Russia intensifies attack on Donbas region of Ukraine

intensified its attacks on Ukrainian forces in eastern on Tuesday, trying to occupy the Donbas region exactly three months after President Vladimir Putin ordered his troops to invade Ukraine in hopes of quickly taking over the entire country and overthrowing its government.

The fighting focused on the Ukrainian cities of Sievierodonetsk on the east bank of the river Siverskyi Donets and its twin, Lysychansk, on the west bank, with Russian forces advancing from three directions to surround them.

Serhiy Gaidai, the Ukrainian governor of Luhansk province, said: ‘The intensity of the fire on Sievierodonetsk has increased several times; they are simply destroying the city, he said. About 15,000 people live there.

FILE - Vehicles on fire at an oil depot after missiles hit the facility in an area controlled by Russian-backed separatist forces in Makiivka, 15 km (94 miles) east of Donetsk, eastern Ukraine, on May 4, 2022. FILE - Vehicles on fire at an oil depot after missiles hit the facility in an area controlled by Russian-backed separatist forces in Makiivka, 15 km (94 miles) east of Donetsk, eastern Ukraine, on May 4, 2022.

Latest developments in Ukraine: 24 May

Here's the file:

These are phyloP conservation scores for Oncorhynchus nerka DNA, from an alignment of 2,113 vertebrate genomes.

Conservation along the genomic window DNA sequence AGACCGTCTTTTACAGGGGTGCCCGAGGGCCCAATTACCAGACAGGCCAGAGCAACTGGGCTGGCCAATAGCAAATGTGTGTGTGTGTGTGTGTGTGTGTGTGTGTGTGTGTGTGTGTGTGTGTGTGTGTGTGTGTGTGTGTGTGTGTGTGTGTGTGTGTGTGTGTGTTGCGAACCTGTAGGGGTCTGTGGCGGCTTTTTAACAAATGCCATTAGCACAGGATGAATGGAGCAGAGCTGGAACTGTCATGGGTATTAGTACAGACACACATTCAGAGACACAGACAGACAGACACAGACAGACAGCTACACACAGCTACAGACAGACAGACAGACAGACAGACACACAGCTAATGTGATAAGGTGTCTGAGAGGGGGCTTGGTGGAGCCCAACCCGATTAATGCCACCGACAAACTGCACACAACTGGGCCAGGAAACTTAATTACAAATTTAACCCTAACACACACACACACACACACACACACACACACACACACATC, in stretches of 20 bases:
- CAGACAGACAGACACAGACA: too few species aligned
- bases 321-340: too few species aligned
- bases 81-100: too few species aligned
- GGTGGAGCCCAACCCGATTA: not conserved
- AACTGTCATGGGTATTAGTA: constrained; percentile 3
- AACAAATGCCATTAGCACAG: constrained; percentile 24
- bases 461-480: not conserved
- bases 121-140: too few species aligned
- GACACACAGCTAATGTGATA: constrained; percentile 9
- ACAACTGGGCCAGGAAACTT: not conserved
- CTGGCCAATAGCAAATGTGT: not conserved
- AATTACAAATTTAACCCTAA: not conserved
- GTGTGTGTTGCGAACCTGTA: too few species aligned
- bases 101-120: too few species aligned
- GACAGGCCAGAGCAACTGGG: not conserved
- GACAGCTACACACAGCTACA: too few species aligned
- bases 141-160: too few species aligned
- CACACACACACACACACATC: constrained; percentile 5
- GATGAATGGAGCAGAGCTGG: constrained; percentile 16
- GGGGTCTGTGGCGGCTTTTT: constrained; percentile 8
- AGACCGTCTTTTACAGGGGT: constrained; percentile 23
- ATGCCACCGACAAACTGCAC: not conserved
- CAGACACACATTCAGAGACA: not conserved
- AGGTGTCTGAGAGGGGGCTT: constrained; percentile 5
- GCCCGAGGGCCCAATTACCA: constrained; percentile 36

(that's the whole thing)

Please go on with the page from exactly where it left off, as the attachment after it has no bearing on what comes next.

Britain’s defense minister warned of the importance of fighting in the region, saying: “If Russia conquers the Severodonetsk pocket, the whole of Luhansk Oblast would fall under Russian occupation.

In his latest speech tonight, Ukrainian President Volodymyr Zelenskyy said on Monday: “The coming weeks of the war will be difficult, and we must be aware of that,” pointing out the fighting in the Donbas region.

But as the war enters its fourth month, with no end in sight, Moscow has failed to overthrow Zelensky’s government or conquer the capital Kyiv, and the US-dominated NATO, with and Sweden set to join the alliance, has agreed against Putin’s attack on Russia’s neighbor, once a Soviet satellite state but an independent nation since 1991.

Instead, Moscow is focusing its efforts on the Donbas and along the southern coast of Ukraine. Russia has conquered the port city of Mariupol along the northern shore of the Sea of ​​Azov and more than 1,700 Ukrainian troops in the Azovstal steelworks capitulated to Russia, Moscow’s greatest success during the war.

Now, however, a certain semblance of normal life is returning to parts of Ukraine as well. In Kharkiv, the country’s second largest city, the underground metro reopened after thousands of Ukrainians had taken refuge there during large parts of the war. Ukrainian forces have largely expelled Russian troops from the range of the artillery in Kharkiv.

But with fighting raging in the Donbas, Ukraine’s Foreign Minister Dmytro Kuleba on Tuesday called on other governments to send more weapons faster to help Ukraine’s fight against Russian forces.

“It is too early to conclude that Ukraine already has all the weapons it needs,” Kuleba tweeted. “The Russian offensive in the Donbas is a ruthless battle, the largest on European soil since World War II. I urge partners to speed up the supply of weapons and ammunition,”

Secretary of Defense Lloyd Austin talks to reporters after a virtual meeting with Ukraine's Defense Contact Group at the Pentagon on May 23, 2022 in Washington. Secretary of Defense Lloyd Austin talks to reporters after a virtual meeting with Ukraine's Defense Contact Group at the Pentagon on May 23, 2022 in Washington.